There are, no doubt, many technophobes (among educators and in general) out there. Technophobia is defined by The Free Dictionary as:
Fear of or aversion to technology, especially computers and high technology.
Over the years, I have seen “the fear” many times. A popular idiom used here in the USA is to compare the signs of that fear to “deer in headlights” The eyes of the technophobe are widened and a form of paralysis sets in as soon as I approach. Although, I emphasize modern teaching, learning and pedagogy, I am perceived as a “technology guru”, justifying the terrified look (How could an educator have fear of teaching, learning or pedagogy?)
- I try to downplay the part technology plays… (No mention of the word “technology” in my job title, emphasizing of the skills, not tools)
- I try to convince that students will be able to take the “technology” part into their hands, that the teacher did not have to worry about it …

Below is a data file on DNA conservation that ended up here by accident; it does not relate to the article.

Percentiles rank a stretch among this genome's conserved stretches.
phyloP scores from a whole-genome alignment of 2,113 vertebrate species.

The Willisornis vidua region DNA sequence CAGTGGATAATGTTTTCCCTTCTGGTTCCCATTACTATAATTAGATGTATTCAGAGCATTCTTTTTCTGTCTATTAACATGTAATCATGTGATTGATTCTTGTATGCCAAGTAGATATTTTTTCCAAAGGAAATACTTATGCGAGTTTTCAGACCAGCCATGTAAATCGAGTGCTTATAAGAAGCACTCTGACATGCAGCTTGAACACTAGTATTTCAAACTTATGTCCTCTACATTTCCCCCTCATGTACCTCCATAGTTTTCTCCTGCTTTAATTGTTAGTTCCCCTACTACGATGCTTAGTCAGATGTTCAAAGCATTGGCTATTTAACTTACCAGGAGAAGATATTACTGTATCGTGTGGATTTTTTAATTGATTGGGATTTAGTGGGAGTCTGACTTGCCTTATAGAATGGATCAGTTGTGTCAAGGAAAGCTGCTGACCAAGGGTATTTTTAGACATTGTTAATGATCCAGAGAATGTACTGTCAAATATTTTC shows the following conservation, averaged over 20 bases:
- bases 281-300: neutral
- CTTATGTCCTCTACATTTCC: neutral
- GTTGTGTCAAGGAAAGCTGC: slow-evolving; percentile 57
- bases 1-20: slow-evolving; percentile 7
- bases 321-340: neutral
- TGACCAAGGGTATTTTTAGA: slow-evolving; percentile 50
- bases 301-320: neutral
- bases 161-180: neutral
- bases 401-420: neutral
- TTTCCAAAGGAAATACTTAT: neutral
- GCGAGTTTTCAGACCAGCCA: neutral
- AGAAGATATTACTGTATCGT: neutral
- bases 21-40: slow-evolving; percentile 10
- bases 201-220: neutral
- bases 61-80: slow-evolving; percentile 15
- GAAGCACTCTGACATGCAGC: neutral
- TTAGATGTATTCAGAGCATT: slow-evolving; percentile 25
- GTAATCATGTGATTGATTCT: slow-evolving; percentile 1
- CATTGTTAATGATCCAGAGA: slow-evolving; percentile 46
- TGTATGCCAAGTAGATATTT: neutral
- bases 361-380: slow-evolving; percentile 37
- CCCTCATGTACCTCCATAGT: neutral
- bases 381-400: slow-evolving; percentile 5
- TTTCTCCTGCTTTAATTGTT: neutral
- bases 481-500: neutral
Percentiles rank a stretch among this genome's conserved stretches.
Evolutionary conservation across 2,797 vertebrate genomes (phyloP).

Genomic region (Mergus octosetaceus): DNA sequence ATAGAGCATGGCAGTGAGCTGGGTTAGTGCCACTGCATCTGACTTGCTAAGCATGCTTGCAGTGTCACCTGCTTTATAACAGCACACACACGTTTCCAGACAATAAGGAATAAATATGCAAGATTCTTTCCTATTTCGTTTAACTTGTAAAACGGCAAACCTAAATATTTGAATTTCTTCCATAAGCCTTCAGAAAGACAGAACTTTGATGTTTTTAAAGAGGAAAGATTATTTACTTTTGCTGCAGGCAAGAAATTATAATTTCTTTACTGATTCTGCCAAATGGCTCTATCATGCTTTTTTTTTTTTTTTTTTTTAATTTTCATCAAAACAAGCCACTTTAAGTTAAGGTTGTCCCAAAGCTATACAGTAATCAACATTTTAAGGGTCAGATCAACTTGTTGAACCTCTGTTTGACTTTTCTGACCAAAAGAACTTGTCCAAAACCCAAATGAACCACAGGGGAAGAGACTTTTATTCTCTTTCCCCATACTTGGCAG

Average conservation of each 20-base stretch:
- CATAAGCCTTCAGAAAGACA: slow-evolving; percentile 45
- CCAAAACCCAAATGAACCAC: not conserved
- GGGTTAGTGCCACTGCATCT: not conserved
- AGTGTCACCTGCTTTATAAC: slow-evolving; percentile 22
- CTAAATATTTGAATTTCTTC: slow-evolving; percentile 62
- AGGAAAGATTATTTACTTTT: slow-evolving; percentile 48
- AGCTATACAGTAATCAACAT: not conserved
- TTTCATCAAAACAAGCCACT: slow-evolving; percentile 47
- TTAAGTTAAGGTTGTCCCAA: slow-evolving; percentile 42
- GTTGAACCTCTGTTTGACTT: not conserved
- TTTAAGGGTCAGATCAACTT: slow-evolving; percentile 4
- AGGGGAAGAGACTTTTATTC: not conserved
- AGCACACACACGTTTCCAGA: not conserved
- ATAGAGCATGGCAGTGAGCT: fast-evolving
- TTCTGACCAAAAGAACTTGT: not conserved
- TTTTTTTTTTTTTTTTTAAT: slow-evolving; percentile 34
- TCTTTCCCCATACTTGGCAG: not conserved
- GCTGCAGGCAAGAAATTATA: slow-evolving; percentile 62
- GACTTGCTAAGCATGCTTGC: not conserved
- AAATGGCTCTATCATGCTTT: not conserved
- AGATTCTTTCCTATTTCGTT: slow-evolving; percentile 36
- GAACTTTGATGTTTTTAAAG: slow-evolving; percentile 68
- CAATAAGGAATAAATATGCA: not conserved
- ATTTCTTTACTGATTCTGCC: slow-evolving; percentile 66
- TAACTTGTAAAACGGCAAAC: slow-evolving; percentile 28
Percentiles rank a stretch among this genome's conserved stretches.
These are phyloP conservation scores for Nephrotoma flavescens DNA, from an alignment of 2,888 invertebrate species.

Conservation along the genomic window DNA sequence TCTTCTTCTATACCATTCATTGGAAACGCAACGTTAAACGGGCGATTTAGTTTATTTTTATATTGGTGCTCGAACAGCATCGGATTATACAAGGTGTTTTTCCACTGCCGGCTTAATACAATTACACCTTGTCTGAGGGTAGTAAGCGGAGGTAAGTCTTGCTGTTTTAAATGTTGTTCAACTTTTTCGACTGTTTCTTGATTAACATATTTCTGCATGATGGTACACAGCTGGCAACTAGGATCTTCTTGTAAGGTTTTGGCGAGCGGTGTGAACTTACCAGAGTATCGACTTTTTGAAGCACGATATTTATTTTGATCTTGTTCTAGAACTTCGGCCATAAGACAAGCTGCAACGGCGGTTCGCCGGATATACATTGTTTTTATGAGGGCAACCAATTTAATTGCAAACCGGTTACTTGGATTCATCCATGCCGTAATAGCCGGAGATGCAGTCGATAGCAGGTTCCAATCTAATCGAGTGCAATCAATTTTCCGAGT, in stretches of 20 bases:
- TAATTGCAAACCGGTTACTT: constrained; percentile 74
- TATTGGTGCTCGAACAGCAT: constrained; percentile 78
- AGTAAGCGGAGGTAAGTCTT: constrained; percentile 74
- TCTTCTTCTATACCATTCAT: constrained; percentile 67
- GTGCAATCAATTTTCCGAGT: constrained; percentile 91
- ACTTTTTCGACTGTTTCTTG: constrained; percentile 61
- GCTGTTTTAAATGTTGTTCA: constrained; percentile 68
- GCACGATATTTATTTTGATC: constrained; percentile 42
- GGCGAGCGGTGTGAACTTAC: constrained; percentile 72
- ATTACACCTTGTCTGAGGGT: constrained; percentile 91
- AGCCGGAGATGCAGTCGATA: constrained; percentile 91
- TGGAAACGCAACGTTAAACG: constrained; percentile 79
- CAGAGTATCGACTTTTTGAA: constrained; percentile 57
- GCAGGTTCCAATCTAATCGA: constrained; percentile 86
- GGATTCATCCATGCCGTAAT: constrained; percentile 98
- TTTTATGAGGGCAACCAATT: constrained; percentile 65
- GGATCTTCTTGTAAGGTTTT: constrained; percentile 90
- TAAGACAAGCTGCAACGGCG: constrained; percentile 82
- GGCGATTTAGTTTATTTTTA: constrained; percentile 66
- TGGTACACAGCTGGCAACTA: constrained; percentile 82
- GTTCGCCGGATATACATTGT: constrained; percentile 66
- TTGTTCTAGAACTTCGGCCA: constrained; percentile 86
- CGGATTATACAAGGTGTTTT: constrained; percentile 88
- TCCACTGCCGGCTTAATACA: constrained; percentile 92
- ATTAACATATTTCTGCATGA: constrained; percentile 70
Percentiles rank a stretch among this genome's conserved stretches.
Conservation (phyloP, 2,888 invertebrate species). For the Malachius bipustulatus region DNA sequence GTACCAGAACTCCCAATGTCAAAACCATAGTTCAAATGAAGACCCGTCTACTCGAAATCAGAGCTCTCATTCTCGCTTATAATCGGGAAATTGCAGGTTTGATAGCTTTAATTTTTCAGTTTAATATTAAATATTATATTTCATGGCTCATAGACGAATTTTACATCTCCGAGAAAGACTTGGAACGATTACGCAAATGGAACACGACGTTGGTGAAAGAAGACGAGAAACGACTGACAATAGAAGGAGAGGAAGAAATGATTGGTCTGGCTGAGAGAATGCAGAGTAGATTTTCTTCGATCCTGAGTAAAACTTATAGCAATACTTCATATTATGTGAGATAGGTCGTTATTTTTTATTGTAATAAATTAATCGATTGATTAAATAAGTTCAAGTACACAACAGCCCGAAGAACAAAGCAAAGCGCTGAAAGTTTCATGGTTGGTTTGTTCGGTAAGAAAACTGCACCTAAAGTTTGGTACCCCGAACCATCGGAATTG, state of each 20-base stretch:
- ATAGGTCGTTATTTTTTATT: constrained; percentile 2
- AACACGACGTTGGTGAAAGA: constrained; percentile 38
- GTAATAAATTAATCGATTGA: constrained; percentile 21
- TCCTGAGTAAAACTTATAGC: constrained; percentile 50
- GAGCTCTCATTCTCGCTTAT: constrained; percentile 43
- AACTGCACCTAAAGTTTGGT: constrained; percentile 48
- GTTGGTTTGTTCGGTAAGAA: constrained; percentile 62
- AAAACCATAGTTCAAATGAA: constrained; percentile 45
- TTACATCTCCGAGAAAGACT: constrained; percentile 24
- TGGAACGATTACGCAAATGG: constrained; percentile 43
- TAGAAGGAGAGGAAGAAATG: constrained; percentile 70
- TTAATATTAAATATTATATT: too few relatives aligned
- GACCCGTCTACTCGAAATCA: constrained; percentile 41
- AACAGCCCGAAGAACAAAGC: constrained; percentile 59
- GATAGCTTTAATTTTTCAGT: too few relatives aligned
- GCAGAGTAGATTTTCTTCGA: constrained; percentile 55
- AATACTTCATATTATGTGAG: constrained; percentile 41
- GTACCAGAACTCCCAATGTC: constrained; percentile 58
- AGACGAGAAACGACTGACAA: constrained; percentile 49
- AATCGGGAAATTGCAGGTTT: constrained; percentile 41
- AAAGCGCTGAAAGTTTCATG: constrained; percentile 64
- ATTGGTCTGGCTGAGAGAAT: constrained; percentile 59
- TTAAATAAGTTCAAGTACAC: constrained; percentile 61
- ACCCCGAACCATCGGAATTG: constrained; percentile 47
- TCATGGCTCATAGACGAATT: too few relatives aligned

- I offer to “hold hands” during lessons, in case the feared technology failed, and paralysis sets in…
- I write step by step tutorials to allow practicing of skills, introducing new tools, planning lessons together
- I showcase the potential of amplification, engagement, motivation and learning potential technology can bring… (hoping that the results would “convince” and surpass the fear)
In Changing- Shifting a School Culture (May 2009…yes almost 4 years ago…), I wrote about my train of thought regarding
shifting from figuring out how to get educators familiar and comfortable enough to use technology as just another teaching tool to how to change or facilitate a shift of a school’s culture into a learning community.
[4 years is a long time in terms of technology change... think ... 4 years ago, there were no iPads...]
4 years ago, I believed, that we might be ok, if a teacher continued to fear technology as a tool for themselves, and trust their students to take the reins.
2 years ago, I wrote in a post titled Enhancement-Automating-Transforming-Informating (May 2011)